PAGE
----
At the Deutsches Museum in Berlin there is a special exhibit of WWII that we went to outside of our group. The Germans offer insights from people that were impacted in the 13 countries invaded by the Nazis and how devastating this was. This is how the Germans portray what took place. They want to learn not to bomb innocents or take themselves so self righteously to think they know what is right for others. They look at the consequences of what took place and want to educate their population on how devastating war is so as to avoid it if at all possible. The consequences are clearly presented from all sides. Everyone loses in war.

On our last day the "Love Parade" with tens of thousands of people came by our hotel in Berlin to promote love, peace, and understanding. It was very impressive. It looked like more people than an exit at a sold out Iowa Hawkeye football game was a comment from one of our group members. I initially watched this from our 12th floor hotel room. Then I went down to the street to experience it. What a novel, peaceful idea. It was very orderly and afterwards the sanitation crews simply followed and cleaned up the streets. Could we have marches for peace here like that?

I went with an American pride and interest in history. I came back with a much deeper understanding of the devastation of World War II and the cold war. There were additional lessons learned.

Larry Trachte was a minister in East Berlin during the cold war and has been to Germany many times. His insights and experiences were very insightful. Researching Martin Luther (Wartburg is a Lutheran College in Waverly, Iowa) and the impact he made to try and change the Catholic Church, resulting in the reformation movement was very educational. In his later years Martin Luther seems to have become caught up with himself. He was in poor health. He became very self righteous. His writings in his later years with negative commentary on the Jews and referring to the Pope as the anti-Christ were clearly misguided. The Nazi's used these anti Jewish writings to promote killing Jews. That is a sad reflection on Lutheranism that needs to be clearly articulated and differentiated. I believe in forgiveness, the need to love God and the need to love they neighbor. When ever hate enters the picture we need to be very careful. Jesus Christ did not promote hate. He promoted understanding and forgiveness.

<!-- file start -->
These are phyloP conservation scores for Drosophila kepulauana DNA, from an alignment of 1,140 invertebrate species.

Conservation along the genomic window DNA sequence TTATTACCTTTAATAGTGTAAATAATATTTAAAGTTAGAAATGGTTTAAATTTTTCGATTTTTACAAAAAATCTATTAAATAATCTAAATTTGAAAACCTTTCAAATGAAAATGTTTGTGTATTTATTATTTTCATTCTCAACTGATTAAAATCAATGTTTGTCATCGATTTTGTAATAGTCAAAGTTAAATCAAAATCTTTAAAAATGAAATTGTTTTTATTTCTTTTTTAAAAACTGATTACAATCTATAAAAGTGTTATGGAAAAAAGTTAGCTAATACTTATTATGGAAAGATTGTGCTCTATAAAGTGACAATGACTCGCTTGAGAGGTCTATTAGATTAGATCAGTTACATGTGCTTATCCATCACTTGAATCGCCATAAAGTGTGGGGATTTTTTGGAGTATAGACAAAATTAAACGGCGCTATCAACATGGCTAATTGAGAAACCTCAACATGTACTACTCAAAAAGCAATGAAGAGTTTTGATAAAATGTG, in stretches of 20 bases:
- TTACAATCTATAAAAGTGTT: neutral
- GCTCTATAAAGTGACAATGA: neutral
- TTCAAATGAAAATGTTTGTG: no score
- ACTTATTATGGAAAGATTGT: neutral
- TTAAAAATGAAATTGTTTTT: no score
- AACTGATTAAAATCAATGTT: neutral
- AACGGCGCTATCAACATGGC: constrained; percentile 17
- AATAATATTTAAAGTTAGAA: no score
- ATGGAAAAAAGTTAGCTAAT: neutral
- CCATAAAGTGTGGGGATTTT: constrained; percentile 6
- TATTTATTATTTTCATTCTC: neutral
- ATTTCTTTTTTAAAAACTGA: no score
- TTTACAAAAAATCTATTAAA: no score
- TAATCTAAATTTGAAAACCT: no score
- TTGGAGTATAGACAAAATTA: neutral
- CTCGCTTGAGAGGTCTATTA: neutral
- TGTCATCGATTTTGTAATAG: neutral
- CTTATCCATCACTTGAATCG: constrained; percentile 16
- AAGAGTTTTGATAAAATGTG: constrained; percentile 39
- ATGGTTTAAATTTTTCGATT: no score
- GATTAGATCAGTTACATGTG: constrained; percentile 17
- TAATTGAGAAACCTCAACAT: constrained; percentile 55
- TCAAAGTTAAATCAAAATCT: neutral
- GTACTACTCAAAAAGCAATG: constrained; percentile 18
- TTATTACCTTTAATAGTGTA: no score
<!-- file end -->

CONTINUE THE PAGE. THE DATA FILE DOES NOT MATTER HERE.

Reflecting on these types of experiences, I believe we need to encourage our leaders to work with each other, to listen to other's persectives, to avoid dogma and to work tirelessly for peace. Any other alternative is unacceptable.

With my latest book "Peaceful Resolutions" in final review, I will need to make some changes given this tour. De-escalation is key to starting the dialogue. Regardless if you are in a conversation, discussion, negotiation or mediation, explore the other side's interests. Look for areas of commonality. Try to understand where the other party is coming from. Try to bond emotionally. Don't demonize the other side. If you do we all lose.

We need to search for ways to be tolerant, empathetic and understanding. We need to do all we can to avoid conflict. We need to encourage our leaders to do this as well. As a mediator that has helped others find solutions as a neutral over 400 times, I am continually learning. Mediation is an art and not a science, though scientific principles and neuroscience play a significant role. Let's learn from history and promote understanding.

What other choice do we have?

About the author

Mike Gregory is a professional speaker, an author, and a mediator. You may contact Mike directly at mg@mikegreg.com and at (651) 633-5311. Mike has written 12 books (and co-authored two others) including his latest book, The Collaboration Effect: Overcoming Your Conflicts, and The Servant Manager, Business Valuations and the IRS, and Peaceful Resolutions that you may find helpful. [Michael Gregory, ASA, CVA, NSA, MBA, Qualified Mediator with the Minnesota Supreme Court]